Fort Zoutman

The Oranjestad harbor on Aruba was often disturbed by pirates back in the 18th century so the Dutch built Fort Zoutman in 1796 to protect their shores. This is the island’s oldest example of Dutch architecture and gives visitors a good look at structures of the era. In addition to Fort Zoutman the area built Willem III Tower in 1867 which is still available for tourists to view today. The site has served many functions throughout the years with a broad range of purposes from aloe garden to jail. Since then both structures have been restored and today a few prehistoric artifacts and exhibits from the Dutch colonial period are on display.

Natural Pool

Natural Pool-joyosity451Creative Commons License Photo credit: joyosity

Natural Pool

Natural Pool in Aruba is also called conchi and Cura di Tortuga. Some people think of it as a secret or hidden but that’s hardly the case when tours regularly make a daily stop at the pool. But if you happen to be at the pool when no one is around it can definitely feel like a hidden paradise. The pool has been carved out over years by the surf and now it’s perfectly carved so visitors can jump off the rocks high above into the saltwater pool below.

Natural Bridge

Not quite the wonder it once was, Aruba’s Natural Bridge collapsed in 2005 but still draws visitors every day. Made of coral limestone, the bridge was created by years of pounding surf beating at the structure beneath. It once stood about 23 feet above sea level and spanned more than 100 feet. Back before the collapse the bridge was the largest of seven natural bridges on the island.


Oranjestad is the capital of Aruba but it’s sometimes referred to as Playa, which can be a bit confusing. The town was built around Fort Zoutman in 1796 and grew as the region became more popular. The city is an exciting place to visit for its shopping centers, incredible restaurants and the ever popular nightlight that Aruba is known for.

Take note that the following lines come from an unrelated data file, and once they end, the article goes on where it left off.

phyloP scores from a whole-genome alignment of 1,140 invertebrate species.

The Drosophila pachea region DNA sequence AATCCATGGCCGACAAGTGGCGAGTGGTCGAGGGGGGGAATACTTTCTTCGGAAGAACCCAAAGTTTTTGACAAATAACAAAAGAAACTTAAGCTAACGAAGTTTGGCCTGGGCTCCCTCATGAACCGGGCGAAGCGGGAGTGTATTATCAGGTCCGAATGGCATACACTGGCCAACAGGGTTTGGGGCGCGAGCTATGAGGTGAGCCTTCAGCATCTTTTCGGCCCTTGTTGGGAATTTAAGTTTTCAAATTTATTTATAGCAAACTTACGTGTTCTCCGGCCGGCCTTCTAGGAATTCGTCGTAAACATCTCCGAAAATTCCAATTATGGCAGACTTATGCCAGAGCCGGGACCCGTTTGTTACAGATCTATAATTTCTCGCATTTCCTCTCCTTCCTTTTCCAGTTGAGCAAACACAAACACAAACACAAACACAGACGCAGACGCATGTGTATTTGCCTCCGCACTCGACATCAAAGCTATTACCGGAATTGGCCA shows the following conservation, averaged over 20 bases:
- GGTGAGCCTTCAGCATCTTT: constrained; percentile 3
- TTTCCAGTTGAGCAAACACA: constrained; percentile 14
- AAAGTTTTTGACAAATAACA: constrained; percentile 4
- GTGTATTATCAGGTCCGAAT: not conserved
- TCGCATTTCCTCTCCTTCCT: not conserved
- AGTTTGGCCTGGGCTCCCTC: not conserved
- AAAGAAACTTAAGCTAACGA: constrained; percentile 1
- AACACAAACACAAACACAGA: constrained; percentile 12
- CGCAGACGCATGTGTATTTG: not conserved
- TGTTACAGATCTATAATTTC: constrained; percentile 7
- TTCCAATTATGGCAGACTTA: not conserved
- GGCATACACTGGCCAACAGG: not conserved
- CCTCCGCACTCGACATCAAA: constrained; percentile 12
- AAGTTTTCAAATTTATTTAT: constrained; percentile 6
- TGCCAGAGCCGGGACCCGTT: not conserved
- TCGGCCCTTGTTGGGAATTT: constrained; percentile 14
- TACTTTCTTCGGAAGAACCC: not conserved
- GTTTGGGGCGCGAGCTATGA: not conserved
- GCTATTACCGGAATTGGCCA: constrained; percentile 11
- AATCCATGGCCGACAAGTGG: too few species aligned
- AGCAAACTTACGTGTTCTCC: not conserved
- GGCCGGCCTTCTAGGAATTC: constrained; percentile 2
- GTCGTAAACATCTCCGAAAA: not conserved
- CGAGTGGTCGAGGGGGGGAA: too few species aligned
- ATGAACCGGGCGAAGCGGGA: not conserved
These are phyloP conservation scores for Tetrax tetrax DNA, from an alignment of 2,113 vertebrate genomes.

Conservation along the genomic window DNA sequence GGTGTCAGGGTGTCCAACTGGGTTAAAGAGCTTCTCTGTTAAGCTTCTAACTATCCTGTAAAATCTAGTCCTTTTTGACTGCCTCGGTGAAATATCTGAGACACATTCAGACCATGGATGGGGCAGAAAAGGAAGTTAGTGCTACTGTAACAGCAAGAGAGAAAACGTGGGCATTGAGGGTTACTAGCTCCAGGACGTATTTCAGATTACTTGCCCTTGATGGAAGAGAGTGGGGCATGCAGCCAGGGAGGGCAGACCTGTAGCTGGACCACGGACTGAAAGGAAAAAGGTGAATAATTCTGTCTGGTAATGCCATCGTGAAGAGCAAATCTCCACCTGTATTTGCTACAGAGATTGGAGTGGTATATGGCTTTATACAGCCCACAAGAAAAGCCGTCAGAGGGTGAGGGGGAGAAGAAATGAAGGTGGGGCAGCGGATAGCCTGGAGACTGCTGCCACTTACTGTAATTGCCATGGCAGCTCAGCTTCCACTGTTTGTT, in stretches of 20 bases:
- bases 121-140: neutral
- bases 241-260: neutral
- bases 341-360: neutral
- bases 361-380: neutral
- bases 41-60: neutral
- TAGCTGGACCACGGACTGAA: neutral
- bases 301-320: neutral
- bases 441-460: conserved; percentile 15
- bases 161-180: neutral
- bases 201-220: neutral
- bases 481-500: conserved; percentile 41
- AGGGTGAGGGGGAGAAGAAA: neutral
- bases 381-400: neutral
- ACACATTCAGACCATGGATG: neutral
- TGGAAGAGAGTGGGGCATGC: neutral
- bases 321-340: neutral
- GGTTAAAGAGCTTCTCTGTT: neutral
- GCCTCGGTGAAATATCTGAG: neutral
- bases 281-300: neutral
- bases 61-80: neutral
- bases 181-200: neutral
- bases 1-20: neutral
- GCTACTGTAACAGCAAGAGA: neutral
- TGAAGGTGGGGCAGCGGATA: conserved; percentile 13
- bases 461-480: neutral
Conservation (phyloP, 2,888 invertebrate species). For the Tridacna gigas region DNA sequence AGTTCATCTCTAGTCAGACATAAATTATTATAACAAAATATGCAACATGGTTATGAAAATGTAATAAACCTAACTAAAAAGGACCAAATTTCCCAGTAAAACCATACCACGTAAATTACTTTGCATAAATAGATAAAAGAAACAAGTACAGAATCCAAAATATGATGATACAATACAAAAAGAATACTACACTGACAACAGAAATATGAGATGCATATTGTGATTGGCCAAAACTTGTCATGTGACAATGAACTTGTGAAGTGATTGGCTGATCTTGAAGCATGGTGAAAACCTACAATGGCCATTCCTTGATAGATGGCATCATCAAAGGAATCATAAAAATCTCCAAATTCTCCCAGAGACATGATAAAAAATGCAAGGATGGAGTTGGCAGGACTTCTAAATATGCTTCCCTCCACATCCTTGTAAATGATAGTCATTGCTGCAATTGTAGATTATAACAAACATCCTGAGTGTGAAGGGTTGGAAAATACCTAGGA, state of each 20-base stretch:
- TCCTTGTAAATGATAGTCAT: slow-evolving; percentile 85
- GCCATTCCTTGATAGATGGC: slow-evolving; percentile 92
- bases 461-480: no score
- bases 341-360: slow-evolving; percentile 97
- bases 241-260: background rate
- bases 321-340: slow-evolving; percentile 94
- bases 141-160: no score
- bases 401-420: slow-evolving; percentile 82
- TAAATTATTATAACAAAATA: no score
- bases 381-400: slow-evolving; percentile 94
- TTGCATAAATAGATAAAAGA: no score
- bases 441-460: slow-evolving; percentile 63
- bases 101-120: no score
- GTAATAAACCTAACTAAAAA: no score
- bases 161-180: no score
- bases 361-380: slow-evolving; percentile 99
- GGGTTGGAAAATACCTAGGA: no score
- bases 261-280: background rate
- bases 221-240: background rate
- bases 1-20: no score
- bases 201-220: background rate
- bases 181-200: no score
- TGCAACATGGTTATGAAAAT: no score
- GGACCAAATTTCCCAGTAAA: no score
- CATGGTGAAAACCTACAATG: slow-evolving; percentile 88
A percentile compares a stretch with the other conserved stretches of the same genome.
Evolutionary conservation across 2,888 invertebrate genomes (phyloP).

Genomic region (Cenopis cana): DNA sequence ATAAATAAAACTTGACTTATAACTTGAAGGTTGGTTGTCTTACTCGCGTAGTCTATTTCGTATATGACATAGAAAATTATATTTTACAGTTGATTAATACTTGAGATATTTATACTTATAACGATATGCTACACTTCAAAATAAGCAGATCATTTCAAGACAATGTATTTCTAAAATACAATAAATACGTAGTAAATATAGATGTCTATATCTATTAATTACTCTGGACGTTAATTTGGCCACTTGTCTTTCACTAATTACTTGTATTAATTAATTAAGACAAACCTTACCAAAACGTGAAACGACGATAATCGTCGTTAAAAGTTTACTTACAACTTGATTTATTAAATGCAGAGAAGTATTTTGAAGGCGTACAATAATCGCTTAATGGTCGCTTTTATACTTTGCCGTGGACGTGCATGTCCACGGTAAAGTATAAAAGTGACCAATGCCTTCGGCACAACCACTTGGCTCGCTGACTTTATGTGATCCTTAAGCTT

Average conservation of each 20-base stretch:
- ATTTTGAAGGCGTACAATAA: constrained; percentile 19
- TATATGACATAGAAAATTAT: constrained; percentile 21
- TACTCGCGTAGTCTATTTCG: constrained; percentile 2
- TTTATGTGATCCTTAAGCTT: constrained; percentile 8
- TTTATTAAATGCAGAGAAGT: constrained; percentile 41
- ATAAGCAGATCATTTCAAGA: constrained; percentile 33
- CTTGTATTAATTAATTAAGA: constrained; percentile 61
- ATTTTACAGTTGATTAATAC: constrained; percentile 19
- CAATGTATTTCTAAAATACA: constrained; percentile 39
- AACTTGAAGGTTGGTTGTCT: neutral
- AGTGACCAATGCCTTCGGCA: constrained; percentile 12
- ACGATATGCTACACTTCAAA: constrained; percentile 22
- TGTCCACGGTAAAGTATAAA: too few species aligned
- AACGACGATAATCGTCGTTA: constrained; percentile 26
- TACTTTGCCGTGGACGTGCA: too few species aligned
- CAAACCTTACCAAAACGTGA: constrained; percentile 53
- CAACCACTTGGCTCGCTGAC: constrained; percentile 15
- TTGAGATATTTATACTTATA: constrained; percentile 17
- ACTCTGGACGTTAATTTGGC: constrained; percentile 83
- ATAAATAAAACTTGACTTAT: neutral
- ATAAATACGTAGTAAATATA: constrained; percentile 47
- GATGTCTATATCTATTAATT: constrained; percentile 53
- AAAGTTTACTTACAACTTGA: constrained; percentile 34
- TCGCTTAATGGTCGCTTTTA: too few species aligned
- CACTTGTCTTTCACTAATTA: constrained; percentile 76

Quadiriki Caves

The Quadirki Caves feature Arawak petroglyphs, these cave drawings are featured elsewhere on the island but there are two chambers in these particular caves that allow filtered light in so you can take some photographs. If you’re not squeamish then travel along the 100 foot tunnel, which is filled with bats. In addition to Quadiriki Caves there is also the Fontein Cave which is the only one with drawings on the ceilings as well as the walls and gives visitors a greater look at the history of the island. But while you’re busy sightseeing in Aruba, make sure you take time to visit the beaches, they are well known for their stretches of powder smooth white sand kissed by the sea. The island is divided into East and West sides, the west side has more beaches and is your best bet for a relaxing day on the sun with the sand and the surf of Aruba.
Creative Commons License photo credit: Serge Melki